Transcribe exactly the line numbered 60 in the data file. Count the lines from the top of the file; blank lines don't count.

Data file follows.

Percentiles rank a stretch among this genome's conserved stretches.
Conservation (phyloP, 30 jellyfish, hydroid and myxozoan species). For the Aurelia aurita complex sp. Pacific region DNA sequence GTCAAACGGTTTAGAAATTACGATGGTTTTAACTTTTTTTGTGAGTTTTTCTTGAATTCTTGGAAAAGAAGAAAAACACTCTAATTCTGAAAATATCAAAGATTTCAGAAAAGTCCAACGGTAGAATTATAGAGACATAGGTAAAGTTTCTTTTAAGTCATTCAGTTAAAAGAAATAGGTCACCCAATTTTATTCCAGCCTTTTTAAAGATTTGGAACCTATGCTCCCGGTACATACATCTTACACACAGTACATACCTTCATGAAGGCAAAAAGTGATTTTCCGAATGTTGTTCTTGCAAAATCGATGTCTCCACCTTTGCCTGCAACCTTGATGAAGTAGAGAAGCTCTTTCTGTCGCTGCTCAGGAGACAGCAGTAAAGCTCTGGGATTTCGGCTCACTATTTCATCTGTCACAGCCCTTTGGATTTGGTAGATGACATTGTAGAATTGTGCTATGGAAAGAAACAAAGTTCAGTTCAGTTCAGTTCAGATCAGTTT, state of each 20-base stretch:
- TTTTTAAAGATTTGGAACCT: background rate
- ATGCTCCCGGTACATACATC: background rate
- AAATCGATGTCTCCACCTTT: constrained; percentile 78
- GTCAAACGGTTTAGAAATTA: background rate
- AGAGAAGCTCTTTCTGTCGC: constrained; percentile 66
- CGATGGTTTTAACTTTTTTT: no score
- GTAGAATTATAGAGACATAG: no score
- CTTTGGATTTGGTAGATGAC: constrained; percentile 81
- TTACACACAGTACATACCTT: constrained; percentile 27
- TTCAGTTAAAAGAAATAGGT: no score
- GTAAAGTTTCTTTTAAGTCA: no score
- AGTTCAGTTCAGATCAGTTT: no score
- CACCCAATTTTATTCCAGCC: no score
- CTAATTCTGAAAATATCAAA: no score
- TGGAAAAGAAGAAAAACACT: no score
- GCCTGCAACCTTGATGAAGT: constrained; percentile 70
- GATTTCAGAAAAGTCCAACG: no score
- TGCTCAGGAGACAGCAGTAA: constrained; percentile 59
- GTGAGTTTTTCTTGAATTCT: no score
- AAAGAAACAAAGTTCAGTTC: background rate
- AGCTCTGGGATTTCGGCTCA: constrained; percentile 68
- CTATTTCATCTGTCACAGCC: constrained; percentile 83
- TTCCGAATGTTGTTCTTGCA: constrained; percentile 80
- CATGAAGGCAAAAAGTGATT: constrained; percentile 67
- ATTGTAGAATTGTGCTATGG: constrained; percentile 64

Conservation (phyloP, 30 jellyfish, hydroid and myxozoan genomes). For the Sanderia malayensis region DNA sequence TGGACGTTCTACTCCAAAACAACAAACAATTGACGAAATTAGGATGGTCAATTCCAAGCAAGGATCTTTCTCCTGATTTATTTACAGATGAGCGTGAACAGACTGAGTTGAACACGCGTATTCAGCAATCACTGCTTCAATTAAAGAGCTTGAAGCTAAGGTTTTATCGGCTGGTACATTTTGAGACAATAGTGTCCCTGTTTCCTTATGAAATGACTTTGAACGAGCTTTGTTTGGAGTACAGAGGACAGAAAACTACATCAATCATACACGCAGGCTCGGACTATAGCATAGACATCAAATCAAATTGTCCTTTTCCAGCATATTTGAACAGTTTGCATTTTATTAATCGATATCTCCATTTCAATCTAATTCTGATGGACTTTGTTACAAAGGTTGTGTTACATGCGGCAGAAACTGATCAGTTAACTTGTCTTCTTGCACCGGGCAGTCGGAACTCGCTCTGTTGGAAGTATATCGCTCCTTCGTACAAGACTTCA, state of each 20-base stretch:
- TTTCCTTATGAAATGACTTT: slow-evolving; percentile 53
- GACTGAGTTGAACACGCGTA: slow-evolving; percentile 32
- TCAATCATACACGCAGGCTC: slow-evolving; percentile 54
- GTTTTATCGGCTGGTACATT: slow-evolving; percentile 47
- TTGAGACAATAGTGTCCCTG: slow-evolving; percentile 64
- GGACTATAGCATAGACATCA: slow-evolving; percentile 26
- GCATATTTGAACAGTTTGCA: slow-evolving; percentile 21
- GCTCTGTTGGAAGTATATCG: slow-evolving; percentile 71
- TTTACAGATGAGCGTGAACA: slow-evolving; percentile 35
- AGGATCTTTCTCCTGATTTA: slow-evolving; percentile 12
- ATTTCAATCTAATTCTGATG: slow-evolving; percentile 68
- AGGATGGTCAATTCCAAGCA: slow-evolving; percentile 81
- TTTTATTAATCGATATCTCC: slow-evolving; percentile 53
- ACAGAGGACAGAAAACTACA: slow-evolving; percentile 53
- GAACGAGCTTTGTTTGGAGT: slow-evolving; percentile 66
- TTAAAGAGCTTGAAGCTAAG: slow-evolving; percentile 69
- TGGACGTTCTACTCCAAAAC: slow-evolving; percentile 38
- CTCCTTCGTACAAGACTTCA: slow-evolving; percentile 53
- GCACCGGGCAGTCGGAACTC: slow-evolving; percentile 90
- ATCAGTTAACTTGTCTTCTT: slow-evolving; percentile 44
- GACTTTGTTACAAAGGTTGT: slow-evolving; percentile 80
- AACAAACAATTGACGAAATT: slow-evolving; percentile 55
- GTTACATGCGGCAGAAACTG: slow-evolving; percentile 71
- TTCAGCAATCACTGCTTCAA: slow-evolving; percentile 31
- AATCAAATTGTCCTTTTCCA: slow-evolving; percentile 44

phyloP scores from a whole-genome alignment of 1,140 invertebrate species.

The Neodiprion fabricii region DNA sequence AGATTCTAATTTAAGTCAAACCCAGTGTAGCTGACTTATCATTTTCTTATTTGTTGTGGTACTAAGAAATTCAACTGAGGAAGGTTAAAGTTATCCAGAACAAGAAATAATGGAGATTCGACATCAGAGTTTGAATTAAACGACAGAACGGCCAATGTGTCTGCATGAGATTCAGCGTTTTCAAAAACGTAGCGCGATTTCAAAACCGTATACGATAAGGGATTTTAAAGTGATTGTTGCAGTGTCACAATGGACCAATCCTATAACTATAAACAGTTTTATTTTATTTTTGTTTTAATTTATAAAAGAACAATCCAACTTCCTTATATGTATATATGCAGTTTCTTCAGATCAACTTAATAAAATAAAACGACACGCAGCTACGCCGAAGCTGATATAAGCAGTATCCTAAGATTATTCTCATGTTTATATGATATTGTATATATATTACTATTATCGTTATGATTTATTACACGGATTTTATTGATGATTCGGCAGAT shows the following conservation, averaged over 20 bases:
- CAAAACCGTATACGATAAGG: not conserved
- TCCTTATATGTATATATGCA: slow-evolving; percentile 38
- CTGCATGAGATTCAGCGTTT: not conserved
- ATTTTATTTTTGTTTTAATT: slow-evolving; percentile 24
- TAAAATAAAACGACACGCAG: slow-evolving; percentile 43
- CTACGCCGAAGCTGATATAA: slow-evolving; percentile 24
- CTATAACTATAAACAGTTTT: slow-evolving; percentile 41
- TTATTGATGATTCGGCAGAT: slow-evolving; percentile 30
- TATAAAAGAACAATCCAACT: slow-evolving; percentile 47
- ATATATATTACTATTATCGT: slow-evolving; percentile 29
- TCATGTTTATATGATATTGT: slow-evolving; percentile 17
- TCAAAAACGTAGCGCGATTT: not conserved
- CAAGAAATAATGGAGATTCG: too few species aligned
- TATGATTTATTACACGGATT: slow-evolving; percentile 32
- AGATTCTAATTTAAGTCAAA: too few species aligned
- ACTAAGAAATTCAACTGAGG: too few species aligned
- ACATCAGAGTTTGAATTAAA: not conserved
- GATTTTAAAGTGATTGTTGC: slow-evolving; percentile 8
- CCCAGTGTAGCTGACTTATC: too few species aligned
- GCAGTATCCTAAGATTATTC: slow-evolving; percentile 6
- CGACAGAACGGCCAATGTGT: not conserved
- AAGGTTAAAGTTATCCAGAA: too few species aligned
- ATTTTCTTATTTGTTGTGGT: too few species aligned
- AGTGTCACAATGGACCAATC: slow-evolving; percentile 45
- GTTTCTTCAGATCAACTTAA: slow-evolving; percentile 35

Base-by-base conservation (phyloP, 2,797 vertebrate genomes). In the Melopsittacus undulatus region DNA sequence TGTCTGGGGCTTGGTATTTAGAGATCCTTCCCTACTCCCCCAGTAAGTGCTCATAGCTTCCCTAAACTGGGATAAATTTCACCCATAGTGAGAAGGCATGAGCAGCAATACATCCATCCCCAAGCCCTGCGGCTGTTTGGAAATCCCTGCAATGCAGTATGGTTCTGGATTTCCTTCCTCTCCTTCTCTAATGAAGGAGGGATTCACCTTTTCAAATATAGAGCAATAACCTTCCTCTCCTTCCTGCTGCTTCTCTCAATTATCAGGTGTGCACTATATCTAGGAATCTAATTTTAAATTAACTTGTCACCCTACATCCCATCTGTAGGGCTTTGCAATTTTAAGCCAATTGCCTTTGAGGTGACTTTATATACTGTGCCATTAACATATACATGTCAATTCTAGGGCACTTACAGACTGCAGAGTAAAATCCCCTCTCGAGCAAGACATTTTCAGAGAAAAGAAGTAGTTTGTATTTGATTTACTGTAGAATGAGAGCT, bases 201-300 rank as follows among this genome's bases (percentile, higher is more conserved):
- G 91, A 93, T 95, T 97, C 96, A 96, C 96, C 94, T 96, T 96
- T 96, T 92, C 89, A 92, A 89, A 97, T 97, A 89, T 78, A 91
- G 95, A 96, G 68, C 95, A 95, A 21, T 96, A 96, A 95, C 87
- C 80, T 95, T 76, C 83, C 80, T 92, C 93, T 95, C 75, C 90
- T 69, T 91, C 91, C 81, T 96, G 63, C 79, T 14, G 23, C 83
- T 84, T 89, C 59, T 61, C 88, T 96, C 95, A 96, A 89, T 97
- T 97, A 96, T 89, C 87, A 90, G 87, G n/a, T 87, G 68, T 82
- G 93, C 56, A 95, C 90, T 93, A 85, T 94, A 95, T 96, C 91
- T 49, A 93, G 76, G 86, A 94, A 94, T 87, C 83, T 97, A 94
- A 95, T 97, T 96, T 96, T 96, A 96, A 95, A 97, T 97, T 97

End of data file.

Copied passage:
- TAAAATAAAACGACACGCAG: slow-evolving; percentile 43